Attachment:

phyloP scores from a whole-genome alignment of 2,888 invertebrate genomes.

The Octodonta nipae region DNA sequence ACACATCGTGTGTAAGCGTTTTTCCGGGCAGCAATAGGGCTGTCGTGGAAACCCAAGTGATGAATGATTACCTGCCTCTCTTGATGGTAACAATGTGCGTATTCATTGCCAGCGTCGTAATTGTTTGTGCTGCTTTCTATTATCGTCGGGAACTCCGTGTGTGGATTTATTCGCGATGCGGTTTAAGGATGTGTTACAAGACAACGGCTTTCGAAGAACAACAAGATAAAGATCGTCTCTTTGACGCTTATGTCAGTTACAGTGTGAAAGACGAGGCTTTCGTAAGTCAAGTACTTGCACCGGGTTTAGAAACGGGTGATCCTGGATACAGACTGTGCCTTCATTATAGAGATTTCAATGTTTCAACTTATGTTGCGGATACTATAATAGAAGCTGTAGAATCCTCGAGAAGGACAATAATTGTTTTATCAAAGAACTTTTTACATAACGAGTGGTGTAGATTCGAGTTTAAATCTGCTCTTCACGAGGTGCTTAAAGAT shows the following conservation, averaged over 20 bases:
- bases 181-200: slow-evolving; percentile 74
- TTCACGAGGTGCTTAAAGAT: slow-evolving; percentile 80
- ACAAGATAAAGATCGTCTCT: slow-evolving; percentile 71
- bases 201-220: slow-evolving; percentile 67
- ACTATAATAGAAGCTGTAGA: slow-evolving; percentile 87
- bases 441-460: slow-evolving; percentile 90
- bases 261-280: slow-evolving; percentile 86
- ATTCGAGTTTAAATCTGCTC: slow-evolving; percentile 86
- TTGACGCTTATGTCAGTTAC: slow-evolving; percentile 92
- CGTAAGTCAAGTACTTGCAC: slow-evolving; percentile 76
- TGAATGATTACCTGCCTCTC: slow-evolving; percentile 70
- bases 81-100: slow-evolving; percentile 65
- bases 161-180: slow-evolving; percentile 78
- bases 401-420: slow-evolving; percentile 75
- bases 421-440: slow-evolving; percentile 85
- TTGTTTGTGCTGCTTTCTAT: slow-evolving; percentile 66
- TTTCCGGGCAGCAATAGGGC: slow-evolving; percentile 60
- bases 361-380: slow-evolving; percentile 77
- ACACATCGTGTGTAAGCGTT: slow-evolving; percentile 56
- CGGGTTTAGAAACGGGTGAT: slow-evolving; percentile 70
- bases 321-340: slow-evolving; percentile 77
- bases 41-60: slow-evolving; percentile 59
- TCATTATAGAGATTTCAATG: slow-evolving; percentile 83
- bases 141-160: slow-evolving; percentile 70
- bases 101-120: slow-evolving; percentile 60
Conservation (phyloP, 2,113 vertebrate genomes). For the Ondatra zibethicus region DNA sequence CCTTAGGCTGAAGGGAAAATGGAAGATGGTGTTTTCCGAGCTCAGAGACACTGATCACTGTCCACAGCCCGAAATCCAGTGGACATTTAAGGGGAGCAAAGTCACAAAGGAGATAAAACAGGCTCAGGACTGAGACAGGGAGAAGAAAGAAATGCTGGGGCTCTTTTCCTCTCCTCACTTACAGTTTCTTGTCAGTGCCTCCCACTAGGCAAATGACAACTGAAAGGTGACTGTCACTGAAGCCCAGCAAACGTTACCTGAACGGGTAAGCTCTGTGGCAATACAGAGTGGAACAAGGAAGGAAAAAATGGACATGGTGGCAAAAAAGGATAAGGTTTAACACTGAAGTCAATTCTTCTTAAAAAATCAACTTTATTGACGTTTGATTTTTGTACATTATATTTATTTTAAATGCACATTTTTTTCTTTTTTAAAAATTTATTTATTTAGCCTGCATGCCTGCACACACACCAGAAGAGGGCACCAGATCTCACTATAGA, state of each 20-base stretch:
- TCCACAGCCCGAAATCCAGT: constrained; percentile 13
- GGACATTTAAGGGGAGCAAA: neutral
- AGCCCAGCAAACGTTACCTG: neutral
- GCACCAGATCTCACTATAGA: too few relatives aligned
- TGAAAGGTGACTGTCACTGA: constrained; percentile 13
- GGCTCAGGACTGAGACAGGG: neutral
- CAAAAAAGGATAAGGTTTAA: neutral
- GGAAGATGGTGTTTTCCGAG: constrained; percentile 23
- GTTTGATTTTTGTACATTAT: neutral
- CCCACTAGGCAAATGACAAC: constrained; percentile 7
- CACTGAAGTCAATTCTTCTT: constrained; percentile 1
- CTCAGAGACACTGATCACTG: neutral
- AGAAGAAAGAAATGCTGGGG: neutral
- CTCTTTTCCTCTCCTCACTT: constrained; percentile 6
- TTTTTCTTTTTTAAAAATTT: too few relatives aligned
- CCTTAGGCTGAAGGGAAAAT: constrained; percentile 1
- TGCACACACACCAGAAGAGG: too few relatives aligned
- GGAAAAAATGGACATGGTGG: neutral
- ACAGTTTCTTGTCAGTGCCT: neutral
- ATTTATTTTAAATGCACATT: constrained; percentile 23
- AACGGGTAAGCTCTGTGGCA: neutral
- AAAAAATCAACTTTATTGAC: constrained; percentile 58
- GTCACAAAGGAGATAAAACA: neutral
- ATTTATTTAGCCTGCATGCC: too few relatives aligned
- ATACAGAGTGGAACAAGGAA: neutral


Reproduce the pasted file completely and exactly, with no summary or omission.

phyloP scores from a whole-genome alignment of 2,888 invertebrate genomes.

The Octodonta nipae region DNA sequence ACACATCGTGTGTAAGCGTTTTTCCGGGCAGCAATAGGGCTGTCGTGGAAACCCAAGTGATGAATGATTACCTGCCTCTCTTGATGGTAACAATGTGCGTATTCATTGCCAGCGTCGTAATTGTTTGTGCTGCTTTCTATTATCGTCGGGAACTCCGTGTGTGGATTTATTCGCGATGCGGTTTAAGGATGTGTTACAAGACAACGGCTTTCGAAGAACAACAAGATAAAGATCGTCTCTTTGACGCTTATGTCAGTTACAGTGTGAAAGACGAGGCTTTCGTAAGTCAAGTACTTGCACCGGGTTTAGAAACGGGTGATCCTGGATACAGACTGTGCCTTCATTATAGAGATTTCAATGTTTCAACTTATGTTGCGGATACTATAATAGAAGCTGTAGAATCCTCGAGAAGGACAATAATTGTTTTATCAAAGAACTTTTTACATAACGAGTGGTGTAGATTCGAGTTTAAATCTGCTCTTCACGAGGTGCTTAAAGAT shows the following conservation, averaged over 20 bases:
- bases 181-200: slow-evolving; percentile 74
- TTCACGAGGTGCTTAAAGAT: slow-evolving; percentile 80
- ACAAGATAAAGATCGTCTCT: slow-evolving; percentile 71
- bases 201-220: slow-evolving; percentile 67
- ACTATAATAGAAGCTGTAGA: slow-evolving; percentile 87
- bases 441-460: slow-evolving; percentile 90
- bases 261-280: slow-evolving; percentile 86
- ATTCGAGTTTAAATCTGCTC: slow-evolving; percentile 86
- TTGACGCTTATGTCAGTTAC: slow-evolving; percentile 92
- CGTAAGTCAAGTACTTGCAC: slow-evolving; percentile 76
- TGAATGATTACCTGCCTCTC: slow-evolving; percentile 70
- bases 81-100: slow-evolving; percentile 65
- bases 161-180: slow-evolving; percentile 78
- bases 401-420: slow-evolving; percentile 75
- bases 421-440: slow-evolving; percentile 85
- TTGTTTGTGCTGCTTTCTAT: slow-evolving; percentile 66
- TTTCCGGGCAGCAATAGGGC: slow-evolving; percentile 60
- bases 361-380: slow-evolving; percentile 77
- ACACATCGTGTGTAAGCGTT: slow-evolving; percentile 56
- CGGGTTTAGAAACGGGTGAT: slow-evolving; percentile 70
- bases 321-340: slow-evolving; percentile 77
- bases 41-60: slow-evolving; percentile 59
- TCATTATAGAGATTTCAATG: slow-evolving; percentile 83
- bases 141-160: slow-evolving; percentile 70
- bases 101-120: slow-evolving; percentile 60
Conservation (phyloP, 2,113 vertebrate genomes). For the Ondatra zibethicus region DNA sequence CCTTAGGCTGAAGGGAAAATGGAAGATGGTGTTTTCCGAGCTCAGAGACACTGATCACTGTCCACAGCCCGAAATCCAGTGGACATTTAAGGGGAGCAAAGTCACAAAGGAGATAAAACAGGCTCAGGACTGAGACAGGGAGAAGAAAGAAATGCTGGGGCTCTTTTCCTCTCCTCACTTACAGTTTCTTGTCAGTGCCTCCCACTAGGCAAATGACAACTGAAAGGTGACTGTCACTGAAGCCCAGCAAACGTTACCTGAACGGGTAAGCTCTGTGGCAATACAGAGTGGAACAAGGAAGGAAAAAATGGACATGGTGGCAAAAAAGGATAAGGTTTAACACTGAAGTCAATTCTTCTTAAAAAATCAACTTTATTGACGTTTGATTTTTGTACATTATATTTATTTTAAATGCACATTTTTTTCTTTTTTAAAAATTTATTTATTTAGCCTGCATGCCTGCACACACACCAGAAGAGGGCACCAGATCTCACTATAGA, state of each 20-base stretch:
- TCCACAGCCCGAAATCCAGT: constrained; percentile 13
- GGACATTTAAGGGGAGCAAA: neutral
- AGCCCAGCAAACGTTACCTG: neutral
- GCACCAGATCTCACTATAGA: too few relatives aligned
- TGAAAGGTGACTGTCACTGA: constrained; percentile 13
- GGCTCAGGACTGAGACAGGG: neutral
- CAAAAAAGGATAAGGTTTAA: neutral
- GGAAGATGGTGTTTTCCGAG: constrained; percentile 23
- GTTTGATTTTTGTACATTAT: neutral
- CCCACTAGGCAAATGACAAC: constrained; percentile 7
- CACTGAAGTCAATTCTTCTT: constrained; percentile 1
- CTCAGAGACACTGATCACTG: neutral
- AGAAGAAAGAAATGCTGGGG: neutral
- CTCTTTTCCTCTCCTCACTT: constrained; percentile 6
- TTTTTCTTTTTTAAAAATTT: too few relatives aligned
- CCTTAGGCTGAAGGGAAAAT: constrained; percentile 1
- TGCACACACACCAGAAGAGG: too few relatives aligned
- GGAAAAAATGGACATGGTGG: neutral
- ACAGTTTCTTGTCAGTGCCT: neutral
- ATTTATTTTAAATGCACATT: constrained; percentile 23
- AACGGGTAAGCTCTGTGGCA: neutral
- AAAAAATCAACTTTATTGAC: constrained; percentile 58
- GTCACAAAGGAGATAAAACA: neutral
- ATTTATTTAGCCTGCATGCC: too few relatives aligned
- ATACAGAGTGGAACAAGGAA: neutral